By Jon Woodson
Jean Toomer's adamant stance opposed to racism and his demand a raceless society have been way more complicated than the common reader of works from the Harlem Renaissance may well think. In To Make a brand new Race Jon Woodson explores the serious impression of Greek-born mystic G. I. Gurdjieff at the taking into consideration Toomer and his coterie--Zora Neale Hurston, Nella Larson, George Schuyler, Wallace Thurman--and, via them, the mystic's impact on the various notables in African American literature. Gurdjieff, born of negative Greco-Armenian mom and dad at the Russo-Turkish frontier, espoused the idea that guy is asleep and in legal except he traces opposed to the main burdens of lifestyles, specifically these of identity, like race. Toomer, whose novel Cane grew to become an concept to many later Harlem Renaissance writers, traveled to France and worked at Gurdjieff's Institute for the Harmonious improvement of guy. Later, the author grew to become one of many basic fans authorized to educate Gurdjieff's philosophy within the usa. Woodson's is the 1st research of Gurdjieff, Toomer, and the Harlem Renaissance to seem past modern portrayals of the mystic to be able to pass judgement on his effect. Scouring correspondence, manuscripts, and released texts, Woodson unearths the direct hyperlinks within which Gurdjieff via Toomer performed a big position within the improvement of "objective literature." He discovers either coded and specific ways that Gurdjieff's philosophy formed the area perspectives of writers good into the Nineteen Sixties. furthermore Woodson reinforces the wide contribution Toomer and different African-American writers with all their overseas affects made to the yank cultural scene.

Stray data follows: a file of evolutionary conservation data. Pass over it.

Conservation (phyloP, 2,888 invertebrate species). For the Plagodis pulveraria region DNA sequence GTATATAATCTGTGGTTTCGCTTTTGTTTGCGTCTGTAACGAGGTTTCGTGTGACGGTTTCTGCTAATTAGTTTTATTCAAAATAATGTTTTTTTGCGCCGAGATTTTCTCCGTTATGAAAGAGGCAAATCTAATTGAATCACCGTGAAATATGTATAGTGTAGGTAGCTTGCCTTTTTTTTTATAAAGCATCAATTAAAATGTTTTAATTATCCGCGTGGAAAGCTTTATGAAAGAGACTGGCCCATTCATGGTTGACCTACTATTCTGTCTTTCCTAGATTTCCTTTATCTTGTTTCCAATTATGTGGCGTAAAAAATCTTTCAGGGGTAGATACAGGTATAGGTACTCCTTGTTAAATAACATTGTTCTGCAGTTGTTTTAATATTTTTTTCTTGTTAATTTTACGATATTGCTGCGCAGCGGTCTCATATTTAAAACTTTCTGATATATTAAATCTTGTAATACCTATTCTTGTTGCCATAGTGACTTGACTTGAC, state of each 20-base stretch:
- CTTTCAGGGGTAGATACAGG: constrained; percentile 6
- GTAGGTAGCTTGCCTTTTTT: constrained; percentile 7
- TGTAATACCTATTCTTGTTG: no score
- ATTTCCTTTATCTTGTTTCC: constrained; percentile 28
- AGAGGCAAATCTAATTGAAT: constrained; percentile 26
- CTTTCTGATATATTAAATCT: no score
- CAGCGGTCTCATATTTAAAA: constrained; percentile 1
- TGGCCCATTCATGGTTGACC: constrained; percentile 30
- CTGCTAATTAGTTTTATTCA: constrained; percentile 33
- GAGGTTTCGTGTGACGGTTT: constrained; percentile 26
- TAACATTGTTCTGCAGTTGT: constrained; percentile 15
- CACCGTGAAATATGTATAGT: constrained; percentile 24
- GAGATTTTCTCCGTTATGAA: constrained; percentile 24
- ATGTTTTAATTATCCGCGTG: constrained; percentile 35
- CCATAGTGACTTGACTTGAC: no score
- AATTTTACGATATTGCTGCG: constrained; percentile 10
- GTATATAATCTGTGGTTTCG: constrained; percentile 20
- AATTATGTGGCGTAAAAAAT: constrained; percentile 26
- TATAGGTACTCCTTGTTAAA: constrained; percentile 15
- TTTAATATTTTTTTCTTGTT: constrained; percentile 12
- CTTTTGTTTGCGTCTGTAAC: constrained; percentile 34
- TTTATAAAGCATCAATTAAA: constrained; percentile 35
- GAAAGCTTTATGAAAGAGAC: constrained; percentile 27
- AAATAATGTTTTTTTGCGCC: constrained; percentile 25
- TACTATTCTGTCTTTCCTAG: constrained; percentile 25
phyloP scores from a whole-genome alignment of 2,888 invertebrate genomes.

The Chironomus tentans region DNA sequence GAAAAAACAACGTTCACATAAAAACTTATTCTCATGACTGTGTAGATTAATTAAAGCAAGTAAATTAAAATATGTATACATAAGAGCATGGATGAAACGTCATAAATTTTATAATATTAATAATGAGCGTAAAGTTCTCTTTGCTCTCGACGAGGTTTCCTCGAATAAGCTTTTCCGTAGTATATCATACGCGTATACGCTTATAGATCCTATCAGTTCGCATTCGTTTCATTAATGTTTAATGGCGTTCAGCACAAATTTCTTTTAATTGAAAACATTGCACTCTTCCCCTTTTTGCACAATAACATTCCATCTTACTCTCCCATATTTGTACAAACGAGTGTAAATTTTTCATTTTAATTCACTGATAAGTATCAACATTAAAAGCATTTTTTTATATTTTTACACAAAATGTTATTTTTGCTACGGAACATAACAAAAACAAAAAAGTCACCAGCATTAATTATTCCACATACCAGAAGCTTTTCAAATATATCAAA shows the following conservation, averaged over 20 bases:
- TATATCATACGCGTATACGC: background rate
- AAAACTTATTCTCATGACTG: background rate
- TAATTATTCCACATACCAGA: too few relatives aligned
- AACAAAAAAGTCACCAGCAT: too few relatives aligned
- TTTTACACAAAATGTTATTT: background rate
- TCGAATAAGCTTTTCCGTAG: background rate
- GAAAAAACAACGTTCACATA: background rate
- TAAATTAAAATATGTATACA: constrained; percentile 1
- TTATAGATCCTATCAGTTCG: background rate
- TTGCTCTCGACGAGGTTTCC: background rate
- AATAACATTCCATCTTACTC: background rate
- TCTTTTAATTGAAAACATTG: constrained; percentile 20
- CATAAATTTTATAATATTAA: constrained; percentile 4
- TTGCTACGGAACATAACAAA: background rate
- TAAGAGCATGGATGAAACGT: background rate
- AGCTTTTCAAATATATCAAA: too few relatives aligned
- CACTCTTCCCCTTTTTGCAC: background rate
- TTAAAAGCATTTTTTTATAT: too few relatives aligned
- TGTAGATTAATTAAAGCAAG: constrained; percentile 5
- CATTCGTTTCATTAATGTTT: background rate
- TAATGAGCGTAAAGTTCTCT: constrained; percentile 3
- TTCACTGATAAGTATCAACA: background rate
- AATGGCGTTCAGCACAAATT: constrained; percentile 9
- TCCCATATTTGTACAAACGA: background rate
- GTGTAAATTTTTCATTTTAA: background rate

Jon Woodson, an affiliate professor of English at Howard collage in Washington, D.C., is a contributor to the gathering, Black American Poets among Worlds, 1940-1960. He has released articles in African American Review and different journals.
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Additional info for To Make a New Race: Gurdjieff, Toomer, and the Harlem Renaissance
To Make a New Race: Gurdjieff, Toomer, and the Harlem Renaissance by Jon Woodson